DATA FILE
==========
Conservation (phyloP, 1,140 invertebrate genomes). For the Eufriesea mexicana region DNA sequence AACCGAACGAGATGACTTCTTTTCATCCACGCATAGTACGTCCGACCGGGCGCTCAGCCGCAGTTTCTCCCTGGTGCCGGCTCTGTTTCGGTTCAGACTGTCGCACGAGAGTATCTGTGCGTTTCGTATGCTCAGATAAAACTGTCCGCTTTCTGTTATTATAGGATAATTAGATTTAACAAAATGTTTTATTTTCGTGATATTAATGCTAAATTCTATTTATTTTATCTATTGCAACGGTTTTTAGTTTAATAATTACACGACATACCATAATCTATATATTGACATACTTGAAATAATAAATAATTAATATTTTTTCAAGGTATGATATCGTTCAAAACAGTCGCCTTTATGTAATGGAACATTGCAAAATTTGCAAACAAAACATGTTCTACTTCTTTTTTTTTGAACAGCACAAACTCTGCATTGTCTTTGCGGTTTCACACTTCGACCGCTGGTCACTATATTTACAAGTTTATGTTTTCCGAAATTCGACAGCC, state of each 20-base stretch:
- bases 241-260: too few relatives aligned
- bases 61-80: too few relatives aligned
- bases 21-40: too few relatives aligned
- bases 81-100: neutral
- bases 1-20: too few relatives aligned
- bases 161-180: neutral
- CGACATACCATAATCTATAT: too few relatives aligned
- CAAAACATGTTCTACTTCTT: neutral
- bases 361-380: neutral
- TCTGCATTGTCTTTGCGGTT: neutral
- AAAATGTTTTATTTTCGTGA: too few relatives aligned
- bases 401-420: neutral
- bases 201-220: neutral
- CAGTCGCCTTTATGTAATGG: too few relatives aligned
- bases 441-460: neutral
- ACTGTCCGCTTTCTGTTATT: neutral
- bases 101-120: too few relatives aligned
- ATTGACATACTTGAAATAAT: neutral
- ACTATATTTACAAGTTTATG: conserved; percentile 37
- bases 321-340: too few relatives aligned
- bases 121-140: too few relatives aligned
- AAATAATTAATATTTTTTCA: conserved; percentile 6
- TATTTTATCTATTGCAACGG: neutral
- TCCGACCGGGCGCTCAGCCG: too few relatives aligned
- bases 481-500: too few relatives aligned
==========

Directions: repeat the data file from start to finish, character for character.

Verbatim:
Conservation (phyloP, 1,140 invertebrate genomes). For the Eufriesea mexicana region DNA sequence AACCGAACGAGATGACTTCTTTTCATCCACGCATAGTACGTCCGACCGGGCGCTCAGCCGCAGTTTCTCCCTGGTGCCGGCTCTGTTTCGGTTCAGACTGTCGCACGAGAGTATCTGTGCGTTTCGTATGCTCAGATAAAACTGTCCGCTTTCTGTTATTATAGGATAATTAGATTTAACAAAATGTTTTATTTTCGTGATATTAATGCTAAATTCTATTTATTTTATCTATTGCAACGGTTTTTAGTTTAATAATTACACGACATACCATAATCTATATATTGACATACTTGAAATAATAAATAATTAATATTTTTTCAAGGTATGATATCGTTCAAAACAGTCGCCTTTATGTAATGGAACATTGCAAAATTTGCAAACAAAACATGTTCTACTTCTTTTTTTTTGAACAGCACAAACTCTGCATTGTCTTTGCGGTTTCACACTTCGACCGCTGGTCACTATATTTACAAGTTTATGTTTTCCGAAATTCGACAGCC, state of each 20-base stretch:
- bases 241-260: too few relatives aligned
- bases 61-80: too few relatives aligned
- bases 21-40: too few relatives aligned
- bases 81-100: neutral
- bases 1-20: too few relatives aligned
- bases 161-180: neutral
- CGACATACCATAATCTATAT: too few relatives aligned
- CAAAACATGTTCTACTTCTT: neutral
- bases 361-380: neutral
- TCTGCATTGTCTTTGCGGTT: neutral
- AAAATGTTTTATTTTCGTGA: too few relatives aligned
- bases 401-420: neutral
- bases 201-220: neutral
- CAGTCGCCTTTATGTAATGG: too few relatives aligned
- bases 441-460: neutral
- ACTGTCCGCTTTCTGTTATT: neutral
- bases 101-120: too few relatives aligned
- ATTGACATACTTGAAATAAT: neutral
- ACTATATTTACAAGTTTATG: conserved; percentile 37
- bases 321-340: too few relatives aligned
- bases 121-140: too few relatives aligned
- AAATAATTAATATTTTTTCA: conserved; percentile 6
- TATTTTATCTATTGCAACGG: neutral
- TCCGACCGGGCGCTCAGCCG: too few relatives aligned
- bases 481-500: too few relatives aligned